11/20/2006 1:00AM

Mandella follows his dad's example

Lauren J. Pomeroy/HorsePhotos
Trainer Gary Mandella (right) came close to winning his first Breeders' Cup race when Taste of Paradise finished second in the 2005 Sprint.

It is rare for the training Mandella boys - father Richard, and son Gary - to race against one another in high-stakes affairs, but that figures to become more common. Gary Mandella, 34, has seen the quality of his stable grow in the past five years, and while not on the par of that of his Hall of Fame father, it is trending the right way.

Still . . .

"He always gets the check for dinner. Always," Gary Mandella said. "When I've won six Breeders' Cup races and a Dubai World Cup, then maybe I'll go dutch with him."

The loyalties of Randi - Richard's wife and Gary's mother - and Andrea, Gary's younger sister, have never been in doubt. At last year's Breeders' Cup at Belmont Park, Gary just missed winning the Sprint with Taste of Paradise. Richard Mandella looked over and saw tears streaming down the faces of Randi and Andrea.

"My dad told me, 'They never cry when I lose a photo,' " Mandella said.

Taste of Paradise gave Mandella his first Grade 1 win as a trainer when he captured last year's Vosburgh Stakes at Belmont Park. Silent Name, a Japanese-bred, French-raced import, could bring him his second. He has come tantalizingly close. Silent Name was third to Aragorn in the Shoemaker Mile at Hollywood Park and Eddie Read Handicap at Del Mar, then led to midstretch in the Breeders' Cup Mile at Churchill Downs before tiring to finish sixth. Earlier this year, Silent Name captured the Grade 2 Arcadia Handicap at Santa Anita.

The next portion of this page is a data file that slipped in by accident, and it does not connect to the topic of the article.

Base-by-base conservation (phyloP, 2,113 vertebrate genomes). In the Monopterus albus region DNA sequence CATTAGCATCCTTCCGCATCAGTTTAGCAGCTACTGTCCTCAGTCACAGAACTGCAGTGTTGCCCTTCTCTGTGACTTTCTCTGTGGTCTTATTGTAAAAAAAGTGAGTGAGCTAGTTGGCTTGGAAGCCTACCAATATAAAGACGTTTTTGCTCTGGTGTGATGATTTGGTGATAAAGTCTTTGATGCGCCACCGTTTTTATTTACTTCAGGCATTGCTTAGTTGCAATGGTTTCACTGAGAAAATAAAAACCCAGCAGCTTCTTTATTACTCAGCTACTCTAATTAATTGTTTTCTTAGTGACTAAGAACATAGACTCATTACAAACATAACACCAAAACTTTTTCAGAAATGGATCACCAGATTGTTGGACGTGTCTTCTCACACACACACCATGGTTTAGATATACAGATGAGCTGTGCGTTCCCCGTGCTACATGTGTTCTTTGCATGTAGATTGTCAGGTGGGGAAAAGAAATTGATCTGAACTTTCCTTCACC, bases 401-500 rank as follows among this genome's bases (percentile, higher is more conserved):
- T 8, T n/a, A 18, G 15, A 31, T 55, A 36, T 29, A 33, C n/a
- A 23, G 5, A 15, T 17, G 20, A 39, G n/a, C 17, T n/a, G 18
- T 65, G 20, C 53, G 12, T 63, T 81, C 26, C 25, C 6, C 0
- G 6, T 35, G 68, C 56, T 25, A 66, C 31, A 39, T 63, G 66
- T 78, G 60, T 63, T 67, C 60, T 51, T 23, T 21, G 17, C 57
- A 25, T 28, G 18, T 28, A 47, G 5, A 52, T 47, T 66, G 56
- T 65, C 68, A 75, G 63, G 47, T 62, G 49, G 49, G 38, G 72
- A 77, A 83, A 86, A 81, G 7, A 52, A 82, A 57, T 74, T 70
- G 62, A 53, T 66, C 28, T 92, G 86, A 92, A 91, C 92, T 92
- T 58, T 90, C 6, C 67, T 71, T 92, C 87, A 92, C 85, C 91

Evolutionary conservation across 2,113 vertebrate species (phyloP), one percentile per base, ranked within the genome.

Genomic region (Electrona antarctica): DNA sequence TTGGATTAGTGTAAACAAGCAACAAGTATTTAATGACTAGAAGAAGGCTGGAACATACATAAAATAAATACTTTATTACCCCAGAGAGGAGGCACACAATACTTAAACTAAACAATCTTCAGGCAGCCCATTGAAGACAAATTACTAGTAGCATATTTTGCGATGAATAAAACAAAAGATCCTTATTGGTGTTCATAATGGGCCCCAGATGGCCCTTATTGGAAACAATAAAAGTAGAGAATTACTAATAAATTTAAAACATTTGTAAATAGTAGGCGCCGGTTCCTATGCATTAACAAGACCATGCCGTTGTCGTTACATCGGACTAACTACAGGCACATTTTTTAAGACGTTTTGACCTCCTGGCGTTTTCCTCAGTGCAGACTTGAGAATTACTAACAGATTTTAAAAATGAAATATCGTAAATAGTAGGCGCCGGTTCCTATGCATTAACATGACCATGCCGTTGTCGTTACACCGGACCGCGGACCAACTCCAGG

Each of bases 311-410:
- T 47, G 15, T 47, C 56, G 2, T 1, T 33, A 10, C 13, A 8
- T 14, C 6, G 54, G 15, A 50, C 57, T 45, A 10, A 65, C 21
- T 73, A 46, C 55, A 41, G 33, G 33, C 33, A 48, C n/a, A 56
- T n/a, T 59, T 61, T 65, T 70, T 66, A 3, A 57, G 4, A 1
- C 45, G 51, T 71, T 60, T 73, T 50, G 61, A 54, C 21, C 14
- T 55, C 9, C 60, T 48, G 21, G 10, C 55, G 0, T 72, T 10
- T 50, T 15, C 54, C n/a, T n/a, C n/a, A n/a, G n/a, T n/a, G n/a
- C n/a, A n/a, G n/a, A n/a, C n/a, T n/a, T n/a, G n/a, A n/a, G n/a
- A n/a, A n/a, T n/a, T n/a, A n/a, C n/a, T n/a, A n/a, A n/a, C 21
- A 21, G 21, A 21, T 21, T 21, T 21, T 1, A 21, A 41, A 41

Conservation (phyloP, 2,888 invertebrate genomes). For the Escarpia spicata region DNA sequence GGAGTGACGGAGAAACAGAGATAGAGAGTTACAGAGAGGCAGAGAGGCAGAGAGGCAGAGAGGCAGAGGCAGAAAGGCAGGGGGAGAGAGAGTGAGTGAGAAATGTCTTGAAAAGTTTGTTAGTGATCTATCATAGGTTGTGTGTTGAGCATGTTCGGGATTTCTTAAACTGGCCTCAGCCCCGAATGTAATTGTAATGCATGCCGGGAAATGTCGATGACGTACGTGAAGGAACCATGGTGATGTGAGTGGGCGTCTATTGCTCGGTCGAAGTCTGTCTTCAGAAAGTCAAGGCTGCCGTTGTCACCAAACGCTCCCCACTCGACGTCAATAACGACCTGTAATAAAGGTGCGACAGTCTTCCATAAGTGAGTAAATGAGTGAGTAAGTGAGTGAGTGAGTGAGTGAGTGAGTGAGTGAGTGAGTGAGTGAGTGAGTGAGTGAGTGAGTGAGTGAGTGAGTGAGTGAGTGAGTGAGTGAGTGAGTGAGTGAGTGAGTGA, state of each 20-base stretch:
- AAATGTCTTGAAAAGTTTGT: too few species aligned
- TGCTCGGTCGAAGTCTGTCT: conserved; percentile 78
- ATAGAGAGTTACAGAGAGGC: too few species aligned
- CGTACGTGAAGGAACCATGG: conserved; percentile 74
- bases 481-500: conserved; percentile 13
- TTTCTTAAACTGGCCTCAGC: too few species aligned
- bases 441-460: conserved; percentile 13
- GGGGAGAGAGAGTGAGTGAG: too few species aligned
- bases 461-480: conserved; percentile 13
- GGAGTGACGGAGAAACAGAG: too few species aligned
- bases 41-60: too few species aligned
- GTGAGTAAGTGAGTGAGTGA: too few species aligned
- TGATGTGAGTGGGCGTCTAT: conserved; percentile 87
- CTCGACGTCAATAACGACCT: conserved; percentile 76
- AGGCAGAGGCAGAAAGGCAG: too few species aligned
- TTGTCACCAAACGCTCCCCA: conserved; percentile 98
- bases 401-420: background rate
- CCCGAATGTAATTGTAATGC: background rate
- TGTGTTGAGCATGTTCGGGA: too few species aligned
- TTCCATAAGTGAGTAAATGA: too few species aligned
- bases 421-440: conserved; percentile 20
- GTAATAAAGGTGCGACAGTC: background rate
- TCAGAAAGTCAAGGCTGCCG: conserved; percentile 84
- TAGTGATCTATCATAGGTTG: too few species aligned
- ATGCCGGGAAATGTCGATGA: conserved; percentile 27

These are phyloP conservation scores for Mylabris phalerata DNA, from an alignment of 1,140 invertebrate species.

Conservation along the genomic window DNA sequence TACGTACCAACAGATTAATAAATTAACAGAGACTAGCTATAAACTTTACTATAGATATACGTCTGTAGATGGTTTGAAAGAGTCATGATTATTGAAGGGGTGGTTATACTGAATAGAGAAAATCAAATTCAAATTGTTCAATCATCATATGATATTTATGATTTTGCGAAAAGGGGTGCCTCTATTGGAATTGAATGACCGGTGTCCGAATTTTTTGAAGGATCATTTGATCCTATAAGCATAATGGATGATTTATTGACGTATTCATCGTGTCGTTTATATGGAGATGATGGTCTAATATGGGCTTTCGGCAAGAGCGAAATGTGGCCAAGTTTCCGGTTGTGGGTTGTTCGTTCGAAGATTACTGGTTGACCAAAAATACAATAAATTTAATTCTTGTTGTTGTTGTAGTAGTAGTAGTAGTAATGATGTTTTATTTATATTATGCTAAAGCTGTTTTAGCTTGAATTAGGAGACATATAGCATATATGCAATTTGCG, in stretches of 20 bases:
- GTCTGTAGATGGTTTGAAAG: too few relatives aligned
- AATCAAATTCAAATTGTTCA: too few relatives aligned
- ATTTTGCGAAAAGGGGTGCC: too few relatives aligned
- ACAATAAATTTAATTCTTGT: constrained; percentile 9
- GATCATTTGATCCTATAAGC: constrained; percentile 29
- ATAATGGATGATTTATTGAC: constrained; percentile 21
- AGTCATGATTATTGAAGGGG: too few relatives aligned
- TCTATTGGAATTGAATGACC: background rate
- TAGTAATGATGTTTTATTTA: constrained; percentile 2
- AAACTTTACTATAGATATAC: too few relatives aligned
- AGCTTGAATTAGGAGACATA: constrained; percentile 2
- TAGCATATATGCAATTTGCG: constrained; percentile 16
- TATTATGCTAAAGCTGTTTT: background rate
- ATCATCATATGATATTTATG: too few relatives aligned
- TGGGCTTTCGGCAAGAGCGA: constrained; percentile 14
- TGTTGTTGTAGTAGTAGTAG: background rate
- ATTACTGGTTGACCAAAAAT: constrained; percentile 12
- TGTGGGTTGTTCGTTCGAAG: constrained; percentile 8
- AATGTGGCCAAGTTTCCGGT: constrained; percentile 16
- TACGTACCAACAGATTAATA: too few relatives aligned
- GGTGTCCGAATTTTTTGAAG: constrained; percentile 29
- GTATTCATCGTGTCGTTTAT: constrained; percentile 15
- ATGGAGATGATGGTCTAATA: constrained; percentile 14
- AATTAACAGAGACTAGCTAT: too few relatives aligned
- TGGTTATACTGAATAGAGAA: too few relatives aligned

Like his father, the son of a blacksmith, Mandella was born into the sport. But his path to training, though it had admitted advantages, was not smooth.

"I always felt I wanted to do this, but I had a lot of pressure from my dad not to," Mandella said. "He said it was too much work, it's too hard to make it. And I believed him. I went to school hoping I'd find that one class that would spark some interest, and I'd make a bunch of money, and then I'd own horses instead. But I never found it.

"My dad told me all along that if I chose to make this my career, he'd help as much as he could help. But he tried desperately to talk me out of it."

After taking courses for nearly three years at Long Beach State and Pasadena City College, Mandella worked as an assistant to his father. But in 1999, he joined the fledgling TVG Network.

"The workers' comp situation at the time in California was an atrocity," Mandella said. "There weren't any assistant trainers going on their own. I wasn't going to be going on my own any time soon. I thought it was my last chance to have a real job, with two days off per week, and paid vacation. You're never too old to train. In fact, I think age works against you when you're young. I thought I had nothing to lose."

Mandella was an inspired choice. At 6-foot-5, he is telegenic, well-spoken, witty, and passionate about racing. So was another original TVG hire, Caton Bredar. Both have since left.

"I worked there two years," Mandella said. "I would have left earlier, but I had a contract, and I wanted to fulfill it. I was hoping to be part of something positive that would help the game. It was a slow process. It took longer than I expected, and that dampened my enthusiasm. I thought it would have an immediate impact."

Mandella returned to the track and again worked as an assistant to his father for the last six months of 2001 before going out on his own in January 2002.

He started with just a handful of horses, but the success of runners such as Taste of Paradise and Silent Name has brought more horses his way. Mandella has 36 in training at Hollywood Park.

His family is growing, too. Mandella and his wife of nearly seven years, Lucinda - who works for the Thoroughbred Owners of California - added a son, Joshua, to their personal stable 10 months ago.

Joshua let it slip that he roots for his dad over his grandpa, too.